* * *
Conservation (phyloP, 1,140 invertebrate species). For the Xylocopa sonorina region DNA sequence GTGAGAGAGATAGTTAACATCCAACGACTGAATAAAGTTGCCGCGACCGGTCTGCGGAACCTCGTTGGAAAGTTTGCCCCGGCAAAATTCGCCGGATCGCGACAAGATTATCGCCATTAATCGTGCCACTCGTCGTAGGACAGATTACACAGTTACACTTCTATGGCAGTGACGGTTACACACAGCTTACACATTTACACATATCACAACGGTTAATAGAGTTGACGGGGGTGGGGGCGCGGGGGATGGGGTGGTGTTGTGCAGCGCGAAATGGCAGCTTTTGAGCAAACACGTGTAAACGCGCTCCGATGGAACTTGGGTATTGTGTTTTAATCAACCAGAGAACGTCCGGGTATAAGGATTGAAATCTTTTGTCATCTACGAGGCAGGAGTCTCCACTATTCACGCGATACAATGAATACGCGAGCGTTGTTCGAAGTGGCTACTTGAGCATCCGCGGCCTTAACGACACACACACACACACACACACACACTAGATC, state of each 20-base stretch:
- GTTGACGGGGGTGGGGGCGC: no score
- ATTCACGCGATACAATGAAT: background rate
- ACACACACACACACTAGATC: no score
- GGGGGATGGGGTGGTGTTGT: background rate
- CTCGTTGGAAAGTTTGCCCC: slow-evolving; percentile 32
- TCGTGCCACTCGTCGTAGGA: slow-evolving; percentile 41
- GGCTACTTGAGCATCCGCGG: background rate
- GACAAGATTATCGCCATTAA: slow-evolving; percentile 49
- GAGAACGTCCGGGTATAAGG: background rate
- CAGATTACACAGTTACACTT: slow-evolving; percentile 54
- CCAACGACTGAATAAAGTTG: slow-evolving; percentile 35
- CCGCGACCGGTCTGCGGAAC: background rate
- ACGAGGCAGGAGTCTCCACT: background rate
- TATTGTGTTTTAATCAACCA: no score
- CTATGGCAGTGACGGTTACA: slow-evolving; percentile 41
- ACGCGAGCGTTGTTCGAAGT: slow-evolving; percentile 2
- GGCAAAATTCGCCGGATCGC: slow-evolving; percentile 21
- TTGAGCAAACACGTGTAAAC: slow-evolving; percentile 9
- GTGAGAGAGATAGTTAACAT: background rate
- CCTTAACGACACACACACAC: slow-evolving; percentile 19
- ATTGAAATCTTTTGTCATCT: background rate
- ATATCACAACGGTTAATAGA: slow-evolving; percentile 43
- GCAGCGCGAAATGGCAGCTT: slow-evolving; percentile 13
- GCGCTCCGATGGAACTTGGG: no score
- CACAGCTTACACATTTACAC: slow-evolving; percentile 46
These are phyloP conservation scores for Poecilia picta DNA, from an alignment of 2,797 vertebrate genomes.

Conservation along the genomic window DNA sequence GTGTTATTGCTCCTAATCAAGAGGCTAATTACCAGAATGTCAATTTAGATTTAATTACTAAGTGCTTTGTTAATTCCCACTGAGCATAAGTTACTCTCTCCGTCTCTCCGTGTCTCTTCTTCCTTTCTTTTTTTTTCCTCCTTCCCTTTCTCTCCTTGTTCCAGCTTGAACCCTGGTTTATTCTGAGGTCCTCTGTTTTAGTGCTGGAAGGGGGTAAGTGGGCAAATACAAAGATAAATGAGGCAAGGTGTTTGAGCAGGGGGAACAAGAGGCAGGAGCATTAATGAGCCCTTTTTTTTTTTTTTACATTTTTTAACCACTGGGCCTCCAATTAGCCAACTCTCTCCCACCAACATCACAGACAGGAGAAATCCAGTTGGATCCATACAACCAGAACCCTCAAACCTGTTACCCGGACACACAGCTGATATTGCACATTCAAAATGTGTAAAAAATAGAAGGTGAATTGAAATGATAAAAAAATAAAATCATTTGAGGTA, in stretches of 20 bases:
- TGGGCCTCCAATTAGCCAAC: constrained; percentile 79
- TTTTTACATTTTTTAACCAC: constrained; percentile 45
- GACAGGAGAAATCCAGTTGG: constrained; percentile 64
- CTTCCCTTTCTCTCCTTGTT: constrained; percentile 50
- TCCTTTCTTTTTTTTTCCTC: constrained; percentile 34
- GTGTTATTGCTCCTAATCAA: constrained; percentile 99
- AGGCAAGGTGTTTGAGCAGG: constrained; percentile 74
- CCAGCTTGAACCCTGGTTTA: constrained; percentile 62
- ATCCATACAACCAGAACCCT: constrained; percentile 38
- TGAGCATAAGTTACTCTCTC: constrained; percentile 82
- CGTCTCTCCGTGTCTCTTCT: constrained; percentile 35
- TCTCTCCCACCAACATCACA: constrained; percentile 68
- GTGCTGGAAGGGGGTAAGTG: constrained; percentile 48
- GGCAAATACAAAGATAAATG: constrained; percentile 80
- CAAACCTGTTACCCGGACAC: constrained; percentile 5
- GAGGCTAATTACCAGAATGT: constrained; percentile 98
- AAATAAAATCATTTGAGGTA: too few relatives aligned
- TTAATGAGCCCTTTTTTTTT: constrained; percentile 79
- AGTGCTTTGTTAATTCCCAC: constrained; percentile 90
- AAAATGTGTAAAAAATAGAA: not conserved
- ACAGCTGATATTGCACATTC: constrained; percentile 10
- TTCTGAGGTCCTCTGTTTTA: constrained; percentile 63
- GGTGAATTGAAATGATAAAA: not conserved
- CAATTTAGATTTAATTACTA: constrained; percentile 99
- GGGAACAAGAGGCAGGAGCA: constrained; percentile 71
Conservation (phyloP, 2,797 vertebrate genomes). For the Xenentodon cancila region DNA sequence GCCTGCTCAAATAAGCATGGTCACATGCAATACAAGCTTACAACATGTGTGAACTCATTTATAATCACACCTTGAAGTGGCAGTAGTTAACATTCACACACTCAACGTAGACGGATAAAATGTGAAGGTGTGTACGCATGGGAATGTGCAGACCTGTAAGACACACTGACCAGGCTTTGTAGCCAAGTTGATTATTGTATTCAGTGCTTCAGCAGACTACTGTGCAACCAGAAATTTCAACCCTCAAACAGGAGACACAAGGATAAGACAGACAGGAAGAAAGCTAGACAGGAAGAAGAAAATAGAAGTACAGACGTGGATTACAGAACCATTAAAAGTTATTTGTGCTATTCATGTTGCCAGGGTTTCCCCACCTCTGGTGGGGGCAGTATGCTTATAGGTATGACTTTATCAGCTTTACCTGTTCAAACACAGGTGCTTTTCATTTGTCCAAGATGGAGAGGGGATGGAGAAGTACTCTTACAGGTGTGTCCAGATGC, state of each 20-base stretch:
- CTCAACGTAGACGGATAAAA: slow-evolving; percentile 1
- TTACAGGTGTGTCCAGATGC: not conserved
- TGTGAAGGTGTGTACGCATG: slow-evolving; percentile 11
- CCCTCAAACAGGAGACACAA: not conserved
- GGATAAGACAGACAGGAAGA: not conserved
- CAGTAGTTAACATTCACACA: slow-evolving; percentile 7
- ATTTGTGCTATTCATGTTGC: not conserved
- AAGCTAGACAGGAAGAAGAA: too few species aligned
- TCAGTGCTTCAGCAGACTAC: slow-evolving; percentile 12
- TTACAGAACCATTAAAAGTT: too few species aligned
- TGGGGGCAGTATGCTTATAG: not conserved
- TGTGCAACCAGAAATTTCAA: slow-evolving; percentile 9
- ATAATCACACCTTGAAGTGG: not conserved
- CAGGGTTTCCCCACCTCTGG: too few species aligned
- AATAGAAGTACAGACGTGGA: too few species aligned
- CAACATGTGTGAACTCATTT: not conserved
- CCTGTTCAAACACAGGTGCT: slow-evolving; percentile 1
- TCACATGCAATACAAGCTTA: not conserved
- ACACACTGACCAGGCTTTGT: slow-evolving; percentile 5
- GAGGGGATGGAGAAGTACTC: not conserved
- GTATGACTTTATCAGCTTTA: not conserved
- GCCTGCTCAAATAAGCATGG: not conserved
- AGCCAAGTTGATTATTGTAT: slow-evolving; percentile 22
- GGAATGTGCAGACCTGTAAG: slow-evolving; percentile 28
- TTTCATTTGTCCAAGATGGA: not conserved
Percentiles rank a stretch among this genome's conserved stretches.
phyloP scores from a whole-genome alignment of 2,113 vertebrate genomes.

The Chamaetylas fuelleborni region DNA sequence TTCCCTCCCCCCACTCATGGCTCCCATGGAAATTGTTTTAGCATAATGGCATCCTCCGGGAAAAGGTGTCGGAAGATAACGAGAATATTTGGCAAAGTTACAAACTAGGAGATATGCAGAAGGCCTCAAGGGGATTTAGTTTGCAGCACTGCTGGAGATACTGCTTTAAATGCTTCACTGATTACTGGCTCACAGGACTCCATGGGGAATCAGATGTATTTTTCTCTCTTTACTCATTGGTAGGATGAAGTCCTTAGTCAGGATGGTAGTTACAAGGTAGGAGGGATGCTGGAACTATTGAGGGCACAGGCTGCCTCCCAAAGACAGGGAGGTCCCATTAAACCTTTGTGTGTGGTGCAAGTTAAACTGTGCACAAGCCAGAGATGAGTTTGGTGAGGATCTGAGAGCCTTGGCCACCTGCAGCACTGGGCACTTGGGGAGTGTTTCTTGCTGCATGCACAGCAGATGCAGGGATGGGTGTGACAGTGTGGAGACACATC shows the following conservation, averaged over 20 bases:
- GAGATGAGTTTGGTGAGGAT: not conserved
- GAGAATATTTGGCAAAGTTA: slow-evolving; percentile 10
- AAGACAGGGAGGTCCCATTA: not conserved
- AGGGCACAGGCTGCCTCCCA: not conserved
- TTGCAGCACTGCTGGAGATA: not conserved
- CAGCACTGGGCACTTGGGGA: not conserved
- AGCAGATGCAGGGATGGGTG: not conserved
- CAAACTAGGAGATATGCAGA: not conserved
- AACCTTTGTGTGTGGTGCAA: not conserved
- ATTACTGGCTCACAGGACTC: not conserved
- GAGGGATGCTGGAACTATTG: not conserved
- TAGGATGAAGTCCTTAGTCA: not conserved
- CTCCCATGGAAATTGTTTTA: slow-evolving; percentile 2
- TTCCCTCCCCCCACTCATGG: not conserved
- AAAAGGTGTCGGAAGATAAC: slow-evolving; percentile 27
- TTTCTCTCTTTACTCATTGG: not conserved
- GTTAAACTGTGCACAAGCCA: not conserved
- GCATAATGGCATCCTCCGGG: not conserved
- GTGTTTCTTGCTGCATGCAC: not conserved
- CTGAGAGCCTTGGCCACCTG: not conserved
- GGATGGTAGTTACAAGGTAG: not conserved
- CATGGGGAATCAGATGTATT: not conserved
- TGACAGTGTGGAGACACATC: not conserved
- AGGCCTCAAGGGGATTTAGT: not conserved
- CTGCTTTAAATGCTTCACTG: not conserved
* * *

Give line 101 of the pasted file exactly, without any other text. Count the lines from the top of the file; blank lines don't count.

- GTGTTTCTTGCTGCATGCAC: not conserved